The government said the data supported Johnson’s decision to delay the end of Covid restrictions in England until July 19, citing the threat of the Delta variant first identified in India and the need to vaccinate more people.
The latest round of the REACT-1 prevalence survey, conducted between May 20 and June 7, found that the prevalence was 0.15%, compared with 0.10% in the last data set since late April to early May.
“The prevalence is increasing exponentially, driven by younger ages … and appears to be doubling every 11 days. Clearly, that’s bad news,” Steven Riley, professor of infectious disease dynamics at Imperial College London, told reporters.
The study is one of Britain’s largest prevalence surveys, with 109,000 volunteers screened in its latest round.
Riley added that Britain’s high vaccination levels make it difficult to predict how long that exponential growth will last, and said the rapid deployment of vaccine doses to younger age groups should slow it down.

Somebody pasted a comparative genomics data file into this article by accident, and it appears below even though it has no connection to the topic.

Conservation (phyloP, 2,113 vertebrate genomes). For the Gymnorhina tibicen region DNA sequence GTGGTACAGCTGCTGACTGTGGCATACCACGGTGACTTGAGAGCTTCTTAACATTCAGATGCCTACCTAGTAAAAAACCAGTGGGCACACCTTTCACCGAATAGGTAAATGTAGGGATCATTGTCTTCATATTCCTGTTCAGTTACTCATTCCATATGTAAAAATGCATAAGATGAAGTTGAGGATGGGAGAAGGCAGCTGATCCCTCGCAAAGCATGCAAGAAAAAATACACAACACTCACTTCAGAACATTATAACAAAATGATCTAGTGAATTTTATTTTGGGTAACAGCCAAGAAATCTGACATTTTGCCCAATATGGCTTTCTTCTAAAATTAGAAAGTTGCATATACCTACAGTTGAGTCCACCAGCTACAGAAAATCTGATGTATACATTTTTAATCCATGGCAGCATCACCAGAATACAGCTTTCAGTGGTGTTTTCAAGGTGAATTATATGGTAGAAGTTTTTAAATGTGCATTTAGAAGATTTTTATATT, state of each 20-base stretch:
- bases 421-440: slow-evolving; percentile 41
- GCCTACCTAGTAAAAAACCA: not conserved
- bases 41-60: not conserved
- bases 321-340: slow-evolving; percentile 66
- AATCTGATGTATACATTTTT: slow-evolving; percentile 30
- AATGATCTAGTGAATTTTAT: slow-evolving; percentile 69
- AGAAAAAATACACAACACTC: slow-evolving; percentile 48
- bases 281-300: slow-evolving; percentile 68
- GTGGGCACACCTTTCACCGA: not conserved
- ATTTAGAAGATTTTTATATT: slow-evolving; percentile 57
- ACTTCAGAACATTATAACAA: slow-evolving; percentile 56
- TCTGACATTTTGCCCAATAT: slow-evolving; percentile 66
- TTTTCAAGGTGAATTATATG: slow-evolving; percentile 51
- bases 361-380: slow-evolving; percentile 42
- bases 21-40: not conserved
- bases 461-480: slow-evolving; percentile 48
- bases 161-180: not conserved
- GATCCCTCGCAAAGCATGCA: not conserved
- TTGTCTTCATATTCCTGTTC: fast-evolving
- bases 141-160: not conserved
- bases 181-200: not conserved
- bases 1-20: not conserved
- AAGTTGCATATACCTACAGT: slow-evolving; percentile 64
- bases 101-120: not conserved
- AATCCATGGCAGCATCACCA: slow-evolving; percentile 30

More than half of Britain’s adult population has received two doses of vaccine and more than three-quarters of adults have received at least one dose of vaccine.
Although the Delta variant has been shown to substantially reduce the effectiveness of one dose of vaccine against mild infection, two doses still provide good protection against severe disease, early evidence has shown.
“These findings highlight the harsh context in which we made the difficult decision to delay step 4 of the roadmap out of the lockdown,” said Health Minister Matt Hancock, referring to the lifting of the last remaining restrictions in England.
“We all need to stay on our nerves a little longer as our vaccine launch continues.”